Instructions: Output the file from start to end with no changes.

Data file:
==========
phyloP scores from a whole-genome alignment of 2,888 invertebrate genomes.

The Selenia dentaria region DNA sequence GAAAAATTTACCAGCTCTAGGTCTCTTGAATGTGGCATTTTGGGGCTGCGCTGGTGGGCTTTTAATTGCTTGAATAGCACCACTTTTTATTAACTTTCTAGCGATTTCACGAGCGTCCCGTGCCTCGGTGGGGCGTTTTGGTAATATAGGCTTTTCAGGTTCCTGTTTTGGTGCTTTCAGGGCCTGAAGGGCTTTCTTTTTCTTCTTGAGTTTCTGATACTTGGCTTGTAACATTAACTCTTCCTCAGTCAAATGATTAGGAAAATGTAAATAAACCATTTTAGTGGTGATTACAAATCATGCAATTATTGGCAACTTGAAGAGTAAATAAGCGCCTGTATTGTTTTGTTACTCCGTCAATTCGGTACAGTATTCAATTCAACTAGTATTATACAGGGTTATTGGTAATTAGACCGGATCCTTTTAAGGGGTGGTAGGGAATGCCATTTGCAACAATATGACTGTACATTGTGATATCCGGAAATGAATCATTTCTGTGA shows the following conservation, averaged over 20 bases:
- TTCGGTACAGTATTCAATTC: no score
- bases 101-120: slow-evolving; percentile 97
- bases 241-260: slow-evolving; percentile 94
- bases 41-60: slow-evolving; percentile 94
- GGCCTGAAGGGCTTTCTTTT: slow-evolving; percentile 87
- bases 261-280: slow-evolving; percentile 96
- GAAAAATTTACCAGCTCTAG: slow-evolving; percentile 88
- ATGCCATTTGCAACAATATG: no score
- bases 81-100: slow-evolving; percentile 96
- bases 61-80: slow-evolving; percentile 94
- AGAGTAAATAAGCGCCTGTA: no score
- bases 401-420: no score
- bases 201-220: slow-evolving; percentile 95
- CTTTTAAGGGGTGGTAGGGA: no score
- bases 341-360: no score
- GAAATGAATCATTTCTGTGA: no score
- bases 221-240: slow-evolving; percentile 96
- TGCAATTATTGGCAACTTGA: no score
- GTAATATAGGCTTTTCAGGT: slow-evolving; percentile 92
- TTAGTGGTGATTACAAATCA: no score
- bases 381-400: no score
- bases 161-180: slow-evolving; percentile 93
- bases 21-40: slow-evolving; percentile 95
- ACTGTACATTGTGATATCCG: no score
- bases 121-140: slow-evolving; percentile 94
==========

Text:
phyloP scores from a whole-genome alignment of 2,888 invertebrate genomes.

The Selenia dentaria region DNA sequence GAAAAATTTACCAGCTCTAGGTCTCTTGAATGTGGCATTTTGGGGCTGCGCTGGTGGGCTTTTAATTGCTTGAATAGCACCACTTTTTATTAACTTTCTAGCGATTTCACGAGCGTCCCGTGCCTCGGTGGGGCGTTTTGGTAATATAGGCTTTTCAGGTTCCTGTTTTGGTGCTTTCAGGGCCTGAAGGGCTTTCTTTTTCTTCTTGAGTTTCTGATACTTGGCTTGTAACATTAACTCTTCCTCAGTCAAATGATTAGGAAAATGTAAATAAACCATTTTAGTGGTGATTACAAATCATGCAATTATTGGCAACTTGAAGAGTAAATAAGCGCCTGTATTGTTTTGTTACTCCGTCAATTCGGTACAGTATTCAATTCAACTAGTATTATACAGGGTTATTGGTAATTAGACCGGATCCTTTTAAGGGGTGGTAGGGAATGCCATTTGCAACAATATGACTGTACATTGTGATATCCGGAAATGAATCATTTCTGTGA shows the following conservation, averaged over 20 bases:
- TTCGGTACAGTATTCAATTC: no score
- bases 101-120: slow-evolving; percentile 97
- bases 241-260: slow-evolving; percentile 94
- bases 41-60: slow-evolving; percentile 94
- GGCCTGAAGGGCTTTCTTTT: slow-evolving; percentile 87
- bases 261-280: slow-evolving; percentile 96
- GAAAAATTTACCAGCTCTAG: slow-evolving; percentile 88
- ATGCCATTTGCAACAATATG: no score
- bases 81-100: slow-evolving; percentile 96
- bases 61-80: slow-evolving; percentile 94
- AGAGTAAATAAGCGCCTGTA: no score
- bases 401-420: no score
- bases 201-220: slow-evolving; percentile 95
- CTTTTAAGGGGTGGTAGGGA: no score
- bases 341-360: no score
- GAAATGAATCATTTCTGTGA: no score
- bases 221-240: slow-evolving; percentile 96
- TGCAATTATTGGCAACTTGA: no score
- GTAATATAGGCTTTTCAGGT: slow-evolving; percentile 92
- TTAGTGGTGATTACAAATCA: no score
- bases 381-400: no score
- bases 161-180: slow-evolving; percentile 93
- bases 21-40: slow-evolving; percentile 95
- ACTGTACATTGTGATATCCG: no score
- bases 121-140: slow-evolving; percentile 94